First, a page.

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ValidateThis! - Client Side Validation Architecture

In this installment of my series about object oriented validations with ColdFusion I'm going to finish the discussion of the architecture of the framework. In a previous article I discussed that because the framework is used to generate both client-side and server-side validations, there are three categories of objects:

  • Core Objects, which are used for both client-side and server-side validations.
  • Server Objects, which are used only when performing server-side validations.
  • Client Objects, which are used only when generating client-side validation code.

That article described the Core Objects and the Server Objects, so that just leaves the Client Objects.

Again, let's start with a picture. The picture below has been shrunk to fit on the blog page, to see a larger version just click on the picture itself.

You can refer to this post for a description of the Business Object, Validation Factory and BO Validator. Let's go through the rest of the objects.

Client Validator

This object is a singleton that is composed into your Business Object when it is created. It is responsible for generating client-side JavaScript code which a developer can then include in an html page however they choose. To request the generated JavaScript from a Business Object you simply ask the composed ClientValidator for the script, for example, you might have the following method in your Business Object:

view plain print about
1<cffunction name="getValidationScript" returntype="any" access="public">
2    <cfargument name="Context" type="any" required="false" default="" />
3    <cfargument name="JSLib" type="any" required="false"
4        default="jQuery" />

6    <cfreturn getClientValidator().getValidationScript(getValidations(arguments.Context),arguments.JSLib) />

We optionally pass two arguments into the method in the Business Object:

  • Context, which describes the context for the validations, e.g., a User is being registered, a User is being updated, etc.
  • JSLib, which will tell the ClientValidator what type of JS validations to script. The framework currently has a translation layer for the jQuery Validation plugin, but a developer can create a new layer for any JS implementation.

We then simply call the getValidationScript() method on the composed ClientValidator, passing in the actual validation rules (acquired by calling getValidations(arguments.Context)) and the JSLib.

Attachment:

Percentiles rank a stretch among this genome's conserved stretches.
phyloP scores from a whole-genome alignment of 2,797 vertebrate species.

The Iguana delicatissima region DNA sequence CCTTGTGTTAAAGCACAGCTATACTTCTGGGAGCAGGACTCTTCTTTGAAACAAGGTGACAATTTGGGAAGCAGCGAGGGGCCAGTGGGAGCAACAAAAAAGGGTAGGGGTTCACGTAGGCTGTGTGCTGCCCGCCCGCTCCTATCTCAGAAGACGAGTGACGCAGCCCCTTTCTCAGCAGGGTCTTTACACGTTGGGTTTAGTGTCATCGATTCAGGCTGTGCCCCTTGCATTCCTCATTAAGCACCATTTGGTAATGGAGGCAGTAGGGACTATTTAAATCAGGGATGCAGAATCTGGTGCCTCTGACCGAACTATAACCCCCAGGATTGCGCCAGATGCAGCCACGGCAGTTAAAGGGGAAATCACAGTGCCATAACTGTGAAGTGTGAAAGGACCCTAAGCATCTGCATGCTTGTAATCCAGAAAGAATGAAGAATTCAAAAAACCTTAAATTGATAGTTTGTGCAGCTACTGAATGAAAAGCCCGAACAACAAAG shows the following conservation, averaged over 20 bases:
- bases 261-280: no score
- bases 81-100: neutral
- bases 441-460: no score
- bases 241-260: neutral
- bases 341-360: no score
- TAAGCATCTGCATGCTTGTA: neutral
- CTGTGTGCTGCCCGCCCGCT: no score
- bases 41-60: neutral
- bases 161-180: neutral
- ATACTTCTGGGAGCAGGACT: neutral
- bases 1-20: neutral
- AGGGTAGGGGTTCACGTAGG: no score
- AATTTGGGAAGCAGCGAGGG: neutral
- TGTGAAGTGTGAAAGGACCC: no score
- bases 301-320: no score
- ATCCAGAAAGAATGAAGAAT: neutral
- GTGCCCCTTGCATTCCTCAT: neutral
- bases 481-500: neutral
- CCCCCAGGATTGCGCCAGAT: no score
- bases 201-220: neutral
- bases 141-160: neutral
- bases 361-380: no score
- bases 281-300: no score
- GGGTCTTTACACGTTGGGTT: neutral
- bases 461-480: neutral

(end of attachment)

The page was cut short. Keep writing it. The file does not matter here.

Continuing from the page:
In terms of the code a developer has to write to make use of the built-in JS validation layer, you've just seen it. Add that one method to a Business Object, then call that method from a Service or Controller (or wherever you choose) and voila, you have your JS code, ready to insert into your document. The ClientValidator uses the rest of the Client Objects in the diagram to actually generate the JS, so let's move on to those.

Client Script Writer

ClientScriptWriter is an abstract object, which forms the base of any number of concrete ClientScriptWriter objects. One such object exists for each JS translation layer (e.g., jQuery, qForms, myCustomJSValidationLibrary, etc.). A JS translation layer is able to take the validation rules, as defined in the xml document, and translate them into JavaScript code which can then be inserted into a document. Each of these concrete ClientScriptWriters are composed into the ClientValidator, so when the ClientValidator needs to generate some JS code, it simply asks the appropriate composed ClientScriptWriter to do it.

Client Rule Scripter

ClientRuleScripter is an abstract object, which forms the base of any number of concrete ClientRuleScripter objects. One such object exists for each validation type (e.g., Required, Email, MinLength, Custom, etc.). Each of these concrete ClientRuleScripters are composed into their corresponding concrete ClientScriptWriter object, so when the ClientScriptWriter needs to generate the JS code for a specific rule, it simply asks the appropriate composed ClientRuleScripter to do it.

To see how these three object types (ClientValidator, concrete ClientScriptWriter and concrete ClientRuleScripter) interact, let's first take a look at the only method in the ClientValidator object:

view plain print about
1<cffunction name="getValidationScript" returntype="any" access="public">
2    <cfargument name="Validations" type="any" required="true" />
3    <cfargument name="JSLib" type="any" required="false"
4        default="jQuery" />

6    <cfset var validation = "" />
7    <cfset var theScript = "" />
8    <cfset var theScriptWriter =
9        variables.ScriptWriters[arguments.JSLib] /

10    <cfsetting enableCFoutputOnly = "true">
12    <cfif IsArray(arguments.Validations) and ArrayLen(arguments.Validations)>